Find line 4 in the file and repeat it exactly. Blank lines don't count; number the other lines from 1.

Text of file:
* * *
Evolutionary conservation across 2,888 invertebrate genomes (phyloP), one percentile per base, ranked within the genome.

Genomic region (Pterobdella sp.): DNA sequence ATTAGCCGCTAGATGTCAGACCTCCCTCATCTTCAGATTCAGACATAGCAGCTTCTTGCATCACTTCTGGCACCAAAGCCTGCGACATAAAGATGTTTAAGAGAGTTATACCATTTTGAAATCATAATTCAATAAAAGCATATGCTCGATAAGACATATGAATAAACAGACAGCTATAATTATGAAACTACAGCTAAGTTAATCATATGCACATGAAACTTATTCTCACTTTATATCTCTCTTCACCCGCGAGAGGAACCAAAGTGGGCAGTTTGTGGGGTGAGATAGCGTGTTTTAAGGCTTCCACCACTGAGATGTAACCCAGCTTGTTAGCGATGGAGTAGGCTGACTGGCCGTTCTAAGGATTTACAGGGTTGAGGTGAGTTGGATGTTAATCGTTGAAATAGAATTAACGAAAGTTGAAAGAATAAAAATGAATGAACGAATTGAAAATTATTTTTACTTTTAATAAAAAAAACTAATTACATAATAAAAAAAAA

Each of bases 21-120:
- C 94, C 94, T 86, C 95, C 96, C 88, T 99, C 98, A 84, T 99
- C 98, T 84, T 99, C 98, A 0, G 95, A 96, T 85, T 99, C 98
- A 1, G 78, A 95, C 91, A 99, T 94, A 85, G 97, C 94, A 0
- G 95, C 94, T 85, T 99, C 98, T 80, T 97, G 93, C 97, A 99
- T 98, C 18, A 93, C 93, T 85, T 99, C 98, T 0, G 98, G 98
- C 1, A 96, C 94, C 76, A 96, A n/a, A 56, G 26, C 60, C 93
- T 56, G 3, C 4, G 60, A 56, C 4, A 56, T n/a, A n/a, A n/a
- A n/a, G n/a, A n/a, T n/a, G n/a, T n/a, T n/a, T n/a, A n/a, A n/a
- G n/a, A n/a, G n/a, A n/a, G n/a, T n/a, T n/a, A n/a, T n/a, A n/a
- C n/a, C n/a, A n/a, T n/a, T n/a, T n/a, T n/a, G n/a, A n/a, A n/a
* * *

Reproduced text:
- C 94, C 94, T 86, C 95, C 96, C 88, T 99, C 98, A 84, T 99